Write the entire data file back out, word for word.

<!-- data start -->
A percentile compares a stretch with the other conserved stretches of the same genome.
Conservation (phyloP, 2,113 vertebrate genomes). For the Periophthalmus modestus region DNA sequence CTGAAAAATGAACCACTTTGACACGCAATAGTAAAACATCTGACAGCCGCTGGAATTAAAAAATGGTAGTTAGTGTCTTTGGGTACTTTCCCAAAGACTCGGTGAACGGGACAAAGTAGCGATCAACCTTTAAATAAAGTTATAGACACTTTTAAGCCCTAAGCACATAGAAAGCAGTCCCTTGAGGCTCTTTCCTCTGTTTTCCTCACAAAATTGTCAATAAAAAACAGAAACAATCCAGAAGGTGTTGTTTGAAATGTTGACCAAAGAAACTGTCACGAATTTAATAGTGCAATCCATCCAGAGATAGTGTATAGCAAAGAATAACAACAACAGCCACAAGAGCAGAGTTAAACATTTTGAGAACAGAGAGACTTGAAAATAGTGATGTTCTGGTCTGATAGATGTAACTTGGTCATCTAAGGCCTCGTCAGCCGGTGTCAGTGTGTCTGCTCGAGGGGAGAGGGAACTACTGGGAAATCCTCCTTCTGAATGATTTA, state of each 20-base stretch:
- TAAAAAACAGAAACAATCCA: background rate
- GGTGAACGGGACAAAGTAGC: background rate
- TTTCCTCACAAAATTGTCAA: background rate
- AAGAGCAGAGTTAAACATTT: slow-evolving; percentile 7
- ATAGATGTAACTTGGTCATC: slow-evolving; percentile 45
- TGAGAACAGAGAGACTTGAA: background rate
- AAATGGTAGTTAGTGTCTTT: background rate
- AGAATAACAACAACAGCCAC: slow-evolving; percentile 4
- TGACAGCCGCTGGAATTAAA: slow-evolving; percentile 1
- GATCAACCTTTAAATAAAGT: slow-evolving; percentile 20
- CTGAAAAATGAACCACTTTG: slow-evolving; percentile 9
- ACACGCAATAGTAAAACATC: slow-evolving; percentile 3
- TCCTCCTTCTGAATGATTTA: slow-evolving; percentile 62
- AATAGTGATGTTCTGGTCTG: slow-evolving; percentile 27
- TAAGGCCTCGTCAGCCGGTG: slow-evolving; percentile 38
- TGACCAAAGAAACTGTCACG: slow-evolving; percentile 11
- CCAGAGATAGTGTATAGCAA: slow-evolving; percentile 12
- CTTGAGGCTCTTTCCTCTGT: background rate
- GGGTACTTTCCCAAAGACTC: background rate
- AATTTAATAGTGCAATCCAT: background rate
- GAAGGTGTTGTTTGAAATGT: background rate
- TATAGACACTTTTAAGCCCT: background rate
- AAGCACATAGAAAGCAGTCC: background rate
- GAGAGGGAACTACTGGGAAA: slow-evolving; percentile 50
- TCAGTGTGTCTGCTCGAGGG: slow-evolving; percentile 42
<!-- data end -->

A percentile compares a stretch with the other conserved stretches of the same genome.
Conservation (phyloP, 2,113 vertebrate genomes). For the Periophthalmus modestus region DNA sequence CTGAAAAATGAACCACTTTGACACGCAATAGTAAAACATCTGACAGCCGCTGGAATTAAAAAATGGTAGTTAGTGTCTTTGGGTACTTTCCCAAAGACTCGGTGAACGGGACAAAGTAGCGATCAACCTTTAAATAAAGTTATAGACACTTTTAAGCCCTAAGCACATAGAAAGCAGTCCCTTGAGGCTCTTTCCTCTGTTTTCCTCACAAAATTGTCAATAAAAAACAGAAACAATCCAGAAGGTGTTGTTTGAAATGTTGACCAAAGAAACTGTCACGAATTTAATAGTGCAATCCATCCAGAGATAGTGTATAGCAAAGAATAACAACAACAGCCACAAGAGCAGAGTTAAACATTTTGAGAACAGAGAGACTTGAAAATAGTGATGTTCTGGTCTGATAGATGTAACTTGGTCATCTAAGGCCTCGTCAGCCGGTGTCAGTGTGTCTGCTCGAGGGGAGAGGGAACTACTGGGAAATCCTCCTTCTGAATGATTTA, state of each 20-base stretch:
- TAAAAAACAGAAACAATCCA: background rate
- GGTGAACGGGACAAAGTAGC: background rate
- TTTCCTCACAAAATTGTCAA: background rate
- AAGAGCAGAGTTAAACATTT: slow-evolving; percentile 7
- ATAGATGTAACTTGGTCATC: slow-evolving; percentile 45
- TGAGAACAGAGAGACTTGAA: background rate
- AAATGGTAGTTAGTGTCTTT: background rate
- AGAATAACAACAACAGCCAC: slow-evolving; percentile 4
- TGACAGCCGCTGGAATTAAA: slow-evolving; percentile 1
- GATCAACCTTTAAATAAAGT: slow-evolving; percentile 20
- CTGAAAAATGAACCACTTTG: slow-evolving; percentile 9
- ACACGCAATAGTAAAACATC: slow-evolving; percentile 3
- TCCTCCTTCTGAATGATTTA: slow-evolving; percentile 62
- AATAGTGATGTTCTGGTCTG: slow-evolving; percentile 27
- TAAGGCCTCGTCAGCCGGTG: slow-evolving; percentile 38
- TGACCAAAGAAACTGTCACG: slow-evolving; percentile 11
- CCAGAGATAGTGTATAGCAA: slow-evolving; percentile 12
- CTTGAGGCTCTTTCCTCTGT: background rate
- GGGTACTTTCCCAAAGACTC: background rate
- AATTTAATAGTGCAATCCAT: background rate
- GAAGGTGTTGTTTGAAATGT: background rate
- TATAGACACTTTTAAGCCCT: background rate
- AAGCACATAGAAAGCAGTCC: background rate
- GAGAGGGAACTACTGGGAAA: slow-evolving; percentile 50
- TCAGTGTGTCTGCTCGAGGG: slow-evolving; percentile 42